Phantomas


by Enrique Cervera Mateu
Dinamic Software
1986
Your Sinclair Issue 12, December 1986   page(s) 52,53

What d'you get it you cross Jet Set Willy with Daley Thompson' s Decathlon? You get what? Leave this page at once, that's positively disgusting! Of course, you get Phantomas, one of the first releases from a new software house called Codemasters. And for an opener that won't rock your pocket. It's not at all bad.

Yes, it's JSW only the sprites are a bit bigger. Plenty of nasties going up and down, plenty more going from right to left and plenty of platforms so that you can avoid them. Only one life though, but you can replenish your energy by picking up the little coloured squares that are scattered around the screens. And there are plenty of screens.

You play the thief, Phantomas, out to 'alf-inch the jewels hidden on the planet. But first you have to get hold of the strongbox they're kept in by switching 36 separate levers. So, it's jump, dodge, switch on, swan out. Like all good platform games, it comes down to timing - in this case, have I got time for just one more go?

But why? There's nothing really remarkable about the game. On a scale of one to ten it scores minus four for originality. Even some of the sprites are stolen straight from JSW. But it's fun with a capital Ph. And it's full of good things. Like the music. One of those tunes that you end up humming weeks later. Like Phantomas, a real nobody of a computer character. No body, just a head on a pair of feet. Like the variety of screens. Each one holds the promise of a surprise. And yes, like Daley Thompson. On one of the screens you're whisked away in a helicopter and deposited on a planet surface with yet another switch. Throw it and you're told that to run you need the keys V and B. Now run. If you don't you're squashed flat by a large rolling boulder. No body, no head, no game.

This is one of the best arguments I've seen for still comparing budget games with the full-price stuff. There's a couple of days solid playing here at a quarter of the price. Sure, if you're heartily sick of Willy clones, steer clear. Otherwise, give it a spin. It doesn't rate a megagame; not nearly original enough. And it has a few annoying faults that would've been ironed out of a full-price game (I hope).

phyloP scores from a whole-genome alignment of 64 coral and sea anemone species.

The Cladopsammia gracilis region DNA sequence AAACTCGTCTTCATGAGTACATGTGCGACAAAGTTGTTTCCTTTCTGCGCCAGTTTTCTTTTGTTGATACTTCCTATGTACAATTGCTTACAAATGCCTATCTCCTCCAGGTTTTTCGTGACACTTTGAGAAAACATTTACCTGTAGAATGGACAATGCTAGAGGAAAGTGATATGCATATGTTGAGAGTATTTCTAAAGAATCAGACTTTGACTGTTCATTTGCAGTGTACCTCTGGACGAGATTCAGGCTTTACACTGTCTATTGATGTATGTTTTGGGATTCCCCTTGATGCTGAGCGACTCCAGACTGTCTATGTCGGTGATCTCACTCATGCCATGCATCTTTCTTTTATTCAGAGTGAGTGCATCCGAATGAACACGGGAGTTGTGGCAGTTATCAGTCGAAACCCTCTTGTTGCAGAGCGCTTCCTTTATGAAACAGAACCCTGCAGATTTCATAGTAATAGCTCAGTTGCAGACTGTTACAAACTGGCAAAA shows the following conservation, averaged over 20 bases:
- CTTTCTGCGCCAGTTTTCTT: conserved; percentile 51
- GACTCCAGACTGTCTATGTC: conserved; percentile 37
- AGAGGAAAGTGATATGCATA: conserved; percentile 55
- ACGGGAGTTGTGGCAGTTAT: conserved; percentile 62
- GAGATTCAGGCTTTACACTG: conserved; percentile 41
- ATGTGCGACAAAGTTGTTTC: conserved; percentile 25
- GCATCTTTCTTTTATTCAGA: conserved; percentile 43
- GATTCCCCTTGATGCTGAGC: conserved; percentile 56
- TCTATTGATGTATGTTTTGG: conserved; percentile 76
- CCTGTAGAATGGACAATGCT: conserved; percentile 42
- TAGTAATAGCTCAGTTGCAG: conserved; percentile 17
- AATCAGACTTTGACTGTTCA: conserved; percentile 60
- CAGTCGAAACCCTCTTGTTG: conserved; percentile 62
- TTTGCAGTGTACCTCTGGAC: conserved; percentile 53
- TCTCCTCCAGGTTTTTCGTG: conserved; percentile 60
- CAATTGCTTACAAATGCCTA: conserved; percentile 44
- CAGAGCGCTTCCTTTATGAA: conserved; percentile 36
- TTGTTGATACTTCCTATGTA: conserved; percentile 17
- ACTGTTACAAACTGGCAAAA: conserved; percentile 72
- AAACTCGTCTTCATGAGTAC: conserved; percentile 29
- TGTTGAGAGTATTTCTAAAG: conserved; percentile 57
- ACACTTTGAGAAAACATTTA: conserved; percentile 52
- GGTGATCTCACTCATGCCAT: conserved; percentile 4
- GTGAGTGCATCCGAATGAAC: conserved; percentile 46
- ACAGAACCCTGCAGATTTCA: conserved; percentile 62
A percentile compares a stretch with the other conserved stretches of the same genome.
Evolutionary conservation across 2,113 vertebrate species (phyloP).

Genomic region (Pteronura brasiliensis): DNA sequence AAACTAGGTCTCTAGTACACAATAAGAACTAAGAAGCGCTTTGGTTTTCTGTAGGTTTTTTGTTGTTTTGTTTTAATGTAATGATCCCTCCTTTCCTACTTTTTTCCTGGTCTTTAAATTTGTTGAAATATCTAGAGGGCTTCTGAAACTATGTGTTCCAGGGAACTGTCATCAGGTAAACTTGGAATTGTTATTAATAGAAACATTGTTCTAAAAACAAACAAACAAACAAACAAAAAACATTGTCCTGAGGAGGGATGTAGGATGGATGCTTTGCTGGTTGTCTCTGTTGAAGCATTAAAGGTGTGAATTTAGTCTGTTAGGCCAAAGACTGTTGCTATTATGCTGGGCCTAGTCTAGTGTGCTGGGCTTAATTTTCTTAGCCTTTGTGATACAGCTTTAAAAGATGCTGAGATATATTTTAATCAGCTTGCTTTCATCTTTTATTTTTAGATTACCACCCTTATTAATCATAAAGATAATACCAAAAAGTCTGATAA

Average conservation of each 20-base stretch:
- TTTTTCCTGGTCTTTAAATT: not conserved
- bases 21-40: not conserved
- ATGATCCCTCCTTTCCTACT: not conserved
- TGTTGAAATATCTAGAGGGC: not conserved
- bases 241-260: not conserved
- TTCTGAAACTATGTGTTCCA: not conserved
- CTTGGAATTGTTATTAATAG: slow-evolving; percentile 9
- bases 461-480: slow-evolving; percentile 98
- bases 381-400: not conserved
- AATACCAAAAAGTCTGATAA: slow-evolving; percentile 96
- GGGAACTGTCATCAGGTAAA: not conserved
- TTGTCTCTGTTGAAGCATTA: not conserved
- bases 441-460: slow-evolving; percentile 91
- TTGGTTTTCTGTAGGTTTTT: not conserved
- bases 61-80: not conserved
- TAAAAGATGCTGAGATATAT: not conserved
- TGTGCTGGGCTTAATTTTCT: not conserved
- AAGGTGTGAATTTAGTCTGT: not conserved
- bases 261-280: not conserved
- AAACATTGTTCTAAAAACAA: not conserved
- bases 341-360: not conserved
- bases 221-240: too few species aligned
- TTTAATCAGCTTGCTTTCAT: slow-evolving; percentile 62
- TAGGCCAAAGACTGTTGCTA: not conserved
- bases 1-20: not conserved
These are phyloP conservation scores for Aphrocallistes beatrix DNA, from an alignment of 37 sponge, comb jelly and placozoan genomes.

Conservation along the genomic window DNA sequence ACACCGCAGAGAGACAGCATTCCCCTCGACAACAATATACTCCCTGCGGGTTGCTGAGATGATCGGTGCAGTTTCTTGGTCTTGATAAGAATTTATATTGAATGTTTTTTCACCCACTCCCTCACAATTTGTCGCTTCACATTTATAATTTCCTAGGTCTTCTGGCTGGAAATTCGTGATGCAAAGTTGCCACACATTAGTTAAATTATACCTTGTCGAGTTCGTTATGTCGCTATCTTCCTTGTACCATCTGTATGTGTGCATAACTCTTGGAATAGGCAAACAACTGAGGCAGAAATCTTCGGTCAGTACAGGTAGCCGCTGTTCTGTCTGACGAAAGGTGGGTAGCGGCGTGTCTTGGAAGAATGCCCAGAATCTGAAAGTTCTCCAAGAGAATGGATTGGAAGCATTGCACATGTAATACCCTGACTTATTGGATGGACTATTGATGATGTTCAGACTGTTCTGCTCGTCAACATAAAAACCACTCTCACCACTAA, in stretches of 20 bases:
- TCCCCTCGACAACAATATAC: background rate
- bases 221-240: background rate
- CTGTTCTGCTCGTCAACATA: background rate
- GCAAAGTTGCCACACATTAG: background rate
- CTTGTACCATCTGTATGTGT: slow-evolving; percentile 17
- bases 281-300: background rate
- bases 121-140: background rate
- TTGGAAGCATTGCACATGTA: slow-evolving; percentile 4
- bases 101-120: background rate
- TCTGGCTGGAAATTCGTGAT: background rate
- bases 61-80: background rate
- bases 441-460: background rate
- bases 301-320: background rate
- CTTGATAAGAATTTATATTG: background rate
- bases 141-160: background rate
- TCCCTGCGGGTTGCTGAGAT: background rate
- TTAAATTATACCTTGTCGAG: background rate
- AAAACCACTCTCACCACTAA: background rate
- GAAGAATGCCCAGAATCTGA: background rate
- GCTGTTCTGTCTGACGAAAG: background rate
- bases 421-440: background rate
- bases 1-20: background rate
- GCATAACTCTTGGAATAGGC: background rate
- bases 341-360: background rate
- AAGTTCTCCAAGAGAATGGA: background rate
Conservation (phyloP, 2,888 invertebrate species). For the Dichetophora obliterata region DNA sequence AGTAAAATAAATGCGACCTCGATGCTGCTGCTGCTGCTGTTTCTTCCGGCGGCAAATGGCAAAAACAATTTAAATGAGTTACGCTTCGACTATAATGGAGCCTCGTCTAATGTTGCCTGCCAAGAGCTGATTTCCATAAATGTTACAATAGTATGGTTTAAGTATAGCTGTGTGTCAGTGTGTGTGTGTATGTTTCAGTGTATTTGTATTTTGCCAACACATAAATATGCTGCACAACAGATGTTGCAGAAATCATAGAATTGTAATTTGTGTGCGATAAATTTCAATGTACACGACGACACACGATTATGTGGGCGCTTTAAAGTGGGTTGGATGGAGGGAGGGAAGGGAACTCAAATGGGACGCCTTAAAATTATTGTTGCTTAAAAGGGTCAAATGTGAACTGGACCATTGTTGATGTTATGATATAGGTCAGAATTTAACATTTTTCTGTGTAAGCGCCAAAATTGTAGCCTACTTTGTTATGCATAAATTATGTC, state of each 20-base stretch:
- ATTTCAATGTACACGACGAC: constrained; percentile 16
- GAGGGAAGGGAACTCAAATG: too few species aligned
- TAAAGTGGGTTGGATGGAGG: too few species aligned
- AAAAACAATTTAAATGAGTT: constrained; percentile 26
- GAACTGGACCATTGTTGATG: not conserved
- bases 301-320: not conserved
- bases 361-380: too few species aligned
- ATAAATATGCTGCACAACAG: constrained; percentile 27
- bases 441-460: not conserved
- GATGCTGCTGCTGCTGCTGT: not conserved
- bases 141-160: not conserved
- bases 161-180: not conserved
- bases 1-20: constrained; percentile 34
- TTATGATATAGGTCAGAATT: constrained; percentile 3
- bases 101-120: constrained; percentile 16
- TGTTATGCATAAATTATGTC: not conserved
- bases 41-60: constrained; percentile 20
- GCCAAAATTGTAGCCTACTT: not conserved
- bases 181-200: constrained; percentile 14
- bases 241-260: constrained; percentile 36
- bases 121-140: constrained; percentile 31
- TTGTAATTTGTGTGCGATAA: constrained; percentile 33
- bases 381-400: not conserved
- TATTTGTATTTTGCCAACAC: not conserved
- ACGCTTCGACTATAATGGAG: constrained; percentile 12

But i'll play Phantomas again. Phor the sheer phun of it!


Graphics: 7/10
Playability: 7/10
Value For Money: 9/10
Addictiveness: 8/10
Overall: 7/10

Transcript by Chris Bourne

Your Sinclair Issue 18, June 1987   page(s) 93

Code Masters' one-company campaign to revitalise the platform game has certainly had its moments, but this ain't one of them. Vampire's another attempt at the Dracula legend, but this time transferred lock stock and laser bolts to the 30th century when the thirsty Count has somehow managed to take over the world. You are Brok the Brave, as played by Peter Cushing, I imagine. Dumped in the counts castle it's up to you to fight past all the various nasties, pick up crucial objects like keys, crosses and stakes, and finally knock off Dracula to save the world. All fine and dandy, except that to do this you have to play a multi-screener of stultifying boredom and breathtaking unoriginality. It's slow, flickery and prone to crash at any moment, and everything about it is at best third-hand - the sprites, the gameplay, the screens, the lot.

So my main question is, what is Vampire doing in the charts at number 10 this month? Has the world gone mad? Code Masters can do so much better - so why is it bunging out tat like this? Count Drac would turn in his grave.


Graphics: 4/10
Playability: 3/10
Value For Money: 5/10
Addictiveness: 3/10
Overall: 4/10

Transcript by Chris Bourne

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